9- see 5

10- Payment and Performance bonds will be required from the General Contractor in the full amount of their bid price.

11- see 5

12- Permits are the owner’s responsibility. Our architect and engineers will prepare all permitting documentation in cooperation with local and State agencies.

13- Our architect, engineers, and clerk will monitor the performance and monthly payments to ensure all funds are expended properly.  The District will make payments based on these three independent evaluations.

14- The architect provides full plans and specs - as-builts after completion 

15- That will be part of the bid process, demo contractors know what they can get for scrap and that affects their bid

16- The District have AHERA documents that define materials contained in the building; and all will be remediated per fed law


What will you do if voters reject the bond question?  If the bond does not pass, the WOCSD will still need to fix the underlying infrastructure issues, at an early estimate of $5 to $8M, which will occur piecemeal through the annual operating budget, most likely in a less fiscally efficient manner. By investing in these renovations, we address all outstanding infrastructure issues and provide our students with a modern learning facility

Have you considered solar to offset energy needs? Yes.  Daylight harvesting, passive solar heating, solar hot water, and photovoltaics have been considered.  Daylight harvesting,  solar hot water and passive solar heating strategies are easy decide at the conceptual level and will be used to reduce energy.  Photovoltaics are systems that rely on engineering the electrical needs in coordination with the local utility company; meaning the lower electrical demand, the higher the return on investment.  This engineering process to reduce the school's electrical needs and offset the utility needs with photovoltaics  will take place after the vote on November 5th and before construction starts in August 2014.  The current design incorporates the infrastructure to support each solar renewable energy system.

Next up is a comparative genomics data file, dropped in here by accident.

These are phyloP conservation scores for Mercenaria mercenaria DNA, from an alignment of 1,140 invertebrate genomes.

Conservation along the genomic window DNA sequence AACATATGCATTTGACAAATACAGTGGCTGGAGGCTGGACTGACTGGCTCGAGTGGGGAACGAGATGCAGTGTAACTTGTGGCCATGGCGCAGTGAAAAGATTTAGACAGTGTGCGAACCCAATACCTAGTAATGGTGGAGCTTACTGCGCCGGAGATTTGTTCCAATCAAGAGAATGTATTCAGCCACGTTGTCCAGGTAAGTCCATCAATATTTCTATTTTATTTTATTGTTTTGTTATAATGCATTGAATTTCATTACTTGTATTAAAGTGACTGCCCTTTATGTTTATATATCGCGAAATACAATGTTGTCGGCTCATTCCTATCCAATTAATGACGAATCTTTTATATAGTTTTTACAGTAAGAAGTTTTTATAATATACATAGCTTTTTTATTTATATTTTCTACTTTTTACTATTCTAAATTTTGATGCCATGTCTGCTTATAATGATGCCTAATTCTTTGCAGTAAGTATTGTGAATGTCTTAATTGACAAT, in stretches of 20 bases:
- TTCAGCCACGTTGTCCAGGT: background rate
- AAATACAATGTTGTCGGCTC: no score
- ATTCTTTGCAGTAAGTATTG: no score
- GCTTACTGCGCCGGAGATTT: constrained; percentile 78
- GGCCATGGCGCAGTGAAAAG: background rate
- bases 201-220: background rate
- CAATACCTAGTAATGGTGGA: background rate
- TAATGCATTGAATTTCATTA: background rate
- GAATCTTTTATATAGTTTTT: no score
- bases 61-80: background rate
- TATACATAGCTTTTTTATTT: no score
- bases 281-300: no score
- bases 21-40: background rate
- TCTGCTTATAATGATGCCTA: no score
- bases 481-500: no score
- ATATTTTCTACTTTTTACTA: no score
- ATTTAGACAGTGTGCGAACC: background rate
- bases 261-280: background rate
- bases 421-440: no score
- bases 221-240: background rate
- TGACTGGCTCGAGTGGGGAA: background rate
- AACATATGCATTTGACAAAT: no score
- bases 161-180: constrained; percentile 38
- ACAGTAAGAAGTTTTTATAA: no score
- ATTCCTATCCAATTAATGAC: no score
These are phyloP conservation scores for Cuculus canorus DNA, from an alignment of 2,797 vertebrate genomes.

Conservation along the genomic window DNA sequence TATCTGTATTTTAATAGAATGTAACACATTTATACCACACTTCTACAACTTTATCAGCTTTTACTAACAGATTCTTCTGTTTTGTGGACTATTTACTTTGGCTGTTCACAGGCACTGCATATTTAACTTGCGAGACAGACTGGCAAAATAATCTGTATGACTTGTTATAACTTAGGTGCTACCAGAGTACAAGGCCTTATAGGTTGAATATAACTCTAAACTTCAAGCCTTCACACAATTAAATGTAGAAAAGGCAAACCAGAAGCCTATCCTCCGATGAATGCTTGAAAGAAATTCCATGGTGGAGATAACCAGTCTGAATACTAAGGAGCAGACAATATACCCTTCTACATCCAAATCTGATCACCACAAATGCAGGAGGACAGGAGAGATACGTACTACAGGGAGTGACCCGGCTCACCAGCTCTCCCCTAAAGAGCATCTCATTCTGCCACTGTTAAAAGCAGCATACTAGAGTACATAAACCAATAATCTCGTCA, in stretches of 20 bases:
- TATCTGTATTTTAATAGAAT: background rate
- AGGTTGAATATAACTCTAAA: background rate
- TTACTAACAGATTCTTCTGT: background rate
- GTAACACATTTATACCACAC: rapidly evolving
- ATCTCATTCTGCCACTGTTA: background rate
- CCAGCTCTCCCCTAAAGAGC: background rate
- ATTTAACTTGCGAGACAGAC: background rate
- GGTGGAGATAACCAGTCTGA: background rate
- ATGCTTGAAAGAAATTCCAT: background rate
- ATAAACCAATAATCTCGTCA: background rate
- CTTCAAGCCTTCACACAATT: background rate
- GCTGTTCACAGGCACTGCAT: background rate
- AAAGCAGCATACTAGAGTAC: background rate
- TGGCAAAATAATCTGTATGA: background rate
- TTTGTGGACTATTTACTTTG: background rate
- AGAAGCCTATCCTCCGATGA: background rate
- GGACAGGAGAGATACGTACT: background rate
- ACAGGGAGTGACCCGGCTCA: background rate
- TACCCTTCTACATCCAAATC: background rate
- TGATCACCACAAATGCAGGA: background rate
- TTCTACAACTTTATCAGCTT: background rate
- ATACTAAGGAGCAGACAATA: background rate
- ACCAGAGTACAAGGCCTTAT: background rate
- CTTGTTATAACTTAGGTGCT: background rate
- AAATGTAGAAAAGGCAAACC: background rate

A new school sounds pretty exciting. I agree, the existing one needs improvements. I'm curious, what is the cost per square foot on this new school?